Story and images by Yukikazu Ito
Amid the frenzy of activity in the lead-up to the 2020 Olympics in Tokyo, I ventured westward to an ancient land in search of a calmer flow of time. Armed with the new lens, above all the lightness and compact size of this ultra wide-angle made for a comfortable journey, and I felt I could take it anywhere with me. Of course, the compact, lightweight form factors aren’t the only remarkable things about this lens.
First, I paid a visit to Lake Biwa, the source of water for the Kyoto area. Along with the majestic sight of the large torii gate of the Shirahige-jinja Shrine exposed to the passage of time at the lake’s shore, the shimmering surface of the water was photographed in exhaustive detail thanks to the superior resolving power of the lens. The resultant image was vibrant and sharp all the way to the corners. The rich hues, meanwhile, harkened back to the time when the gate was first erected.
Next I moved on to the bamboo grove of Ohara. Snuggled in amongst the bamboo extending high into the air, I cast my gaze heavenward. The 17mm perspective elicits the life force of the bamboo. Being able to make use of this wide perspective that makes subjects seemingly extend forever in such a light form factor is a welcome feature. Your steps as you shoot become lighter on their own. At the same time, as you pinpoint your focus while closing in on a subject at the 35mm focal length that is essential for snapshots, the beautiful surrounding bokeh de-focused areas softly guide one’s gaze to the main focus of the image.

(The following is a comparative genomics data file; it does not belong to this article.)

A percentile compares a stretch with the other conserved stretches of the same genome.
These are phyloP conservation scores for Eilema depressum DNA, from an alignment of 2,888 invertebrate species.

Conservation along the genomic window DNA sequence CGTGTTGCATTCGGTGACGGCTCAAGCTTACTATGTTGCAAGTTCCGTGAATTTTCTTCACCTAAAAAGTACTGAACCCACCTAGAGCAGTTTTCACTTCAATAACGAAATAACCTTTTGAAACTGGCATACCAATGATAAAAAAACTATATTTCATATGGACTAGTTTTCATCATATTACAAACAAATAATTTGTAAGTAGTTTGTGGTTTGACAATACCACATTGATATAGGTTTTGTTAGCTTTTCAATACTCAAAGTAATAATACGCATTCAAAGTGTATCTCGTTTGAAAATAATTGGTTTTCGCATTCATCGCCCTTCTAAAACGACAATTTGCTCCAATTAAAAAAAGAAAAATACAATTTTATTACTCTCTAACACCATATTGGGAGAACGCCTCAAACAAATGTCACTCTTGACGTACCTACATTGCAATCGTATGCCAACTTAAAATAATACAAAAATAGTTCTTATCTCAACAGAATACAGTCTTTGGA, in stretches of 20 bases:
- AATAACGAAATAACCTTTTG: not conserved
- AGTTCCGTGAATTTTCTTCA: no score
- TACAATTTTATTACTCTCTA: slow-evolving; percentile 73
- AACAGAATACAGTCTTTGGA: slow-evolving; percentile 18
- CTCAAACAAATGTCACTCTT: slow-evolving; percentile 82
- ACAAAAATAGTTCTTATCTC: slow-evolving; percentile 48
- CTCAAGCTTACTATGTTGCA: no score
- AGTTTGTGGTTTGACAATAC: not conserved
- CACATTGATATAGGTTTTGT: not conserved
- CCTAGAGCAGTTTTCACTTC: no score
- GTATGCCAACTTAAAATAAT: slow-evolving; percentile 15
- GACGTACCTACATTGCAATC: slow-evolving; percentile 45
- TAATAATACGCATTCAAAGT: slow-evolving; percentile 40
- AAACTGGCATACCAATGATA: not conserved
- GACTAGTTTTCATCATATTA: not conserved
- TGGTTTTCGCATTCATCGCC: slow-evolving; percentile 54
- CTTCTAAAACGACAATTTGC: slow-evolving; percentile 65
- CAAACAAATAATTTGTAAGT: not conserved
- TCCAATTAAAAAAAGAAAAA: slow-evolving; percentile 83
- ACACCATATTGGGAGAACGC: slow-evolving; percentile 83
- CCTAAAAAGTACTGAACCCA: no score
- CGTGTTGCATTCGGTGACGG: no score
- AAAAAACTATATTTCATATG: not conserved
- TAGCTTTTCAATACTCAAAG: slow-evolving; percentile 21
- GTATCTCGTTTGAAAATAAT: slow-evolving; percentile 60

Both the compact size and light weight of the lens facilitate the ease of use at the essential 35mm focal length. With its rendering ability that evokes a sense of the scene beyond, this lens can undoubtedly be a constant companion on any journey.
2 thoughts on “Exploring an Ancient Land with an Ultra Wide-Angle Zoom (Story Contributed by Tamron)”
He never said what lens it was!
I believe he has been shooting with the 17 – 35